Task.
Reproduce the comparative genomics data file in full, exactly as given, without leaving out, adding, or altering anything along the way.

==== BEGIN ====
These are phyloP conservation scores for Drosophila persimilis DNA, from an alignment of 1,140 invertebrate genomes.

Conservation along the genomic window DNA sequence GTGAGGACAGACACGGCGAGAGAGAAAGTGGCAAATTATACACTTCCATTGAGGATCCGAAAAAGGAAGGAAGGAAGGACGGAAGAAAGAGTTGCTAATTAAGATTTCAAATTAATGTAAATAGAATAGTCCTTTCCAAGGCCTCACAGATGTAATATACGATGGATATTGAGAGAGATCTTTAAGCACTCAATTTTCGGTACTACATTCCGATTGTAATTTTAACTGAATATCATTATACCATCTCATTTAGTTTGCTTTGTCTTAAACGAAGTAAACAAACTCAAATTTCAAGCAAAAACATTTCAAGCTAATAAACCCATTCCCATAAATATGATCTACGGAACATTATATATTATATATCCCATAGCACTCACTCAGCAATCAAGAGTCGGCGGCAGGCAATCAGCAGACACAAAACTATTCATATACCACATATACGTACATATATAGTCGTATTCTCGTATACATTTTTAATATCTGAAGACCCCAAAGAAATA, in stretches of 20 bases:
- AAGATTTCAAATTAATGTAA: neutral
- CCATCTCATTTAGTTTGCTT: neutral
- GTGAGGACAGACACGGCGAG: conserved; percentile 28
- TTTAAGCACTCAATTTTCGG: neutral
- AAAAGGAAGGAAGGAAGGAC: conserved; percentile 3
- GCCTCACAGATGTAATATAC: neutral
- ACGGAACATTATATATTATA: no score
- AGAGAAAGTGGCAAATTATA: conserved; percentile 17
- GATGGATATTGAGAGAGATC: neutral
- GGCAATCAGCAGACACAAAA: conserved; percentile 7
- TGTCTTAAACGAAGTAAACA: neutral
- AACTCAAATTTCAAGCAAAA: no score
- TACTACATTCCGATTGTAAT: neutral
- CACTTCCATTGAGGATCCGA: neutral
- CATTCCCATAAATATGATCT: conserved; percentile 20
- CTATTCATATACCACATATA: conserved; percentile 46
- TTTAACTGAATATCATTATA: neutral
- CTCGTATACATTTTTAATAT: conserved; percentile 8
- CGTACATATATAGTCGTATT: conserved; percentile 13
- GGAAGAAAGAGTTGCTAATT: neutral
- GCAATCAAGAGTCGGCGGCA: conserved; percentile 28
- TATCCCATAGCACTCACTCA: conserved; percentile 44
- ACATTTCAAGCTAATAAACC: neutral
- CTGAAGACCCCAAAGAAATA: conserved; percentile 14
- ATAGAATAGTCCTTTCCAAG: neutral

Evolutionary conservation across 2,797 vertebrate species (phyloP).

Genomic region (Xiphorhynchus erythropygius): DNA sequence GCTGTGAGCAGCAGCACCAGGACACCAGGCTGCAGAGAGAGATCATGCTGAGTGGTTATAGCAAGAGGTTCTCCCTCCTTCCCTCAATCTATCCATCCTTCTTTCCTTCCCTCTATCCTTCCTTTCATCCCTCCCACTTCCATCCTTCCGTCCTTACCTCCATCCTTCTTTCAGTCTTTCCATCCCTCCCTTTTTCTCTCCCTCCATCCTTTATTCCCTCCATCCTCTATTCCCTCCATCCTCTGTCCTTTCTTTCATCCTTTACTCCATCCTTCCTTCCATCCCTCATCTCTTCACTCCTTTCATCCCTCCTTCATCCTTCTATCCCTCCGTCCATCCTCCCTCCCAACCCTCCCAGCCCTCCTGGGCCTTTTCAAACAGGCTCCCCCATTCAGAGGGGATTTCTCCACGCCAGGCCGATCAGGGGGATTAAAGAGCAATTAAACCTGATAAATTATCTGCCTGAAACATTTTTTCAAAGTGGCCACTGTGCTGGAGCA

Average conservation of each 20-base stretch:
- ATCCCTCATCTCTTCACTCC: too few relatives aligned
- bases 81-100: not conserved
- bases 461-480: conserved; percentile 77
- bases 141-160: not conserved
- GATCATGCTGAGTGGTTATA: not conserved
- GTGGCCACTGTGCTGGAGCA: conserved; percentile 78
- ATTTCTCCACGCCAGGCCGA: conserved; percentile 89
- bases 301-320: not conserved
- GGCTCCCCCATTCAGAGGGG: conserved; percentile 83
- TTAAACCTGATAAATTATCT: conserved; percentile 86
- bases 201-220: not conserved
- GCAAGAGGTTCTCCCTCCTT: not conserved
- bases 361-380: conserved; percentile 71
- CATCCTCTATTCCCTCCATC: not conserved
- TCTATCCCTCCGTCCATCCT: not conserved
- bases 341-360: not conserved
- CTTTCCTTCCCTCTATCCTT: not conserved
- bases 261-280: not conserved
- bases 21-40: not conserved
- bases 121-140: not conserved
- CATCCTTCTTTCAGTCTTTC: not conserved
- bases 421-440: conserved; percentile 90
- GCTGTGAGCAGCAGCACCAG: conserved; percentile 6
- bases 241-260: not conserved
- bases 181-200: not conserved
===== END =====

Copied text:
These are phyloP conservation scores for Drosophila persimilis DNA, from an alignment of 1,140 invertebrate genomes.

Conservation along the genomic window DNA sequence GTGAGGACAGACACGGCGAGAGAGAAAGTGGCAAATTATACACTTCCATTGAGGATCCGAAAAAGGAAGGAAGGAAGGACGGAAGAAAGAGTTGCTAATTAAGATTTCAAATTAATGTAAATAGAATAGTCCTTTCCAAGGCCTCACAGATGTAATATACGATGGATATTGAGAGAGATCTTTAAGCACTCAATTTTCGGTACTACATTCCGATTGTAATTTTAACTGAATATCATTATACCATCTCATTTAGTTTGCTTTGTCTTAAACGAAGTAAACAAACTCAAATTTCAAGCAAAAACATTTCAAGCTAATAAACCCATTCCCATAAATATGATCTACGGAACATTATATATTATATATCCCATAGCACTCACTCAGCAATCAAGAGTCGGCGGCAGGCAATCAGCAGACACAAAACTATTCATATACCACATATACGTACATATATAGTCGTATTCTCGTATACATTTTTAATATCTGAAGACCCCAAAGAAATA, in stretches of 20 bases:
- AAGATTTCAAATTAATGTAA: neutral
- CCATCTCATTTAGTTTGCTT: neutral
- GTGAGGACAGACACGGCGAG: conserved; percentile 28
- TTTAAGCACTCAATTTTCGG: neutral
- AAAAGGAAGGAAGGAAGGAC: conserved; percentile 3
- GCCTCACAGATGTAATATAC: neutral
- ACGGAACATTATATATTATA: no score
- AGAGAAAGTGGCAAATTATA: conserved; percentile 17
- GATGGATATTGAGAGAGATC: neutral
- GGCAATCAGCAGACACAAAA: conserved; percentile 7
- TGTCTTAAACGAAGTAAACA: neutral
- AACTCAAATTTCAAGCAAAA: no score
- TACTACATTCCGATTGTAAT: neutral
- CACTTCCATTGAGGATCCGA: neutral
- CATTCCCATAAATATGATCT: conserved; percentile 20
- CTATTCATATACCACATATA: conserved; percentile 46
- TTTAACTGAATATCATTATA: neutral
- CTCGTATACATTTTTAATAT: conserved; percentile 8
- CGTACATATATAGTCGTATT: conserved; percentile 13
- GGAAGAAAGAGTTGCTAATT: neutral
- GCAATCAAGAGTCGGCGGCA: conserved; percentile 28
- TATCCCATAGCACTCACTCA: conserved; percentile 44
- ACATTTCAAGCTAATAAACC: neutral
- CTGAAGACCCCAAAGAAATA: conserved; percentile 14
- ATAGAATAGTCCTTTCCAAG: neutral

Evolutionary conservation across 2,797 vertebrate species (phyloP).

Genomic region (Xiphorhynchus erythropygius): DNA sequence GCTGTGAGCAGCAGCACCAGGACACCAGGCTGCAGAGAGAGATCATGCTGAGTGGTTATAGCAAGAGGTTCTCCCTCCTTCCCTCAATCTATCCATCCTTCTTTCCTTCCCTCTATCCTTCCTTTCATCCCTCCCACTTCCATCCTTCCGTCCTTACCTCCATCCTTCTTTCAGTCTTTCCATCCCTCCCTTTTTCTCTCCCTCCATCCTTTATTCCCTCCATCCTCTATTCCCTCCATCCTCTGTCCTTTCTTTCATCCTTTACTCCATCCTTCCTTCCATCCCTCATCTCTTCACTCCTTTCATCCCTCCTTCATCCTTCTATCCCTCCGTCCATCCTCCCTCCCAACCCTCCCAGCCCTCCTGGGCCTTTTCAAACAGGCTCCCCCATTCAGAGGGGATTTCTCCACGCCAGGCCGATCAGGGGGATTAAAGAGCAATTAAACCTGATAAATTATCTGCCTGAAACATTTTTTCAAAGTGGCCACTGTGCTGGAGCA

Average conservation of each 20-base stretch:
- ATCCCTCATCTCTTCACTCC: too few relatives aligned
- bases 81-100: not conserved
- bases 461-480: conserved; percentile 77
- bases 141-160: not conserved
- GATCATGCTGAGTGGTTATA: not conserved
- GTGGCCACTGTGCTGGAGCA: conserved; percentile 78
- ATTTCTCCACGCCAGGCCGA: conserved; percentile 89
- bases 301-320: not conserved
- GGCTCCCCCATTCAGAGGGG: conserved; percentile 83
- TTAAACCTGATAAATTATCT: conserved; percentile 86
- bases 201-220: not conserved
- GCAAGAGGTTCTCCCTCCTT: not conserved
- bases 361-380: conserved; percentile 71
- CATCCTCTATTCCCTCCATC: not conserved
- TCTATCCCTCCGTCCATCCT: not conserved
- bases 341-360: not conserved
- CTTTCCTTCCCTCTATCCTT: not conserved
- bases 261-280: not conserved
- bases 21-40: not conserved
- bases 121-140: not conserved
- CATCCTTCTTTCAGTCTTTC: not conserved
- bases 421-440: conserved; percentile 90
- GCTGTGAGCAGCAGCACCAG: conserved; percentile 6
- bases 241-260: not conserved
- bases 181-200: not conserved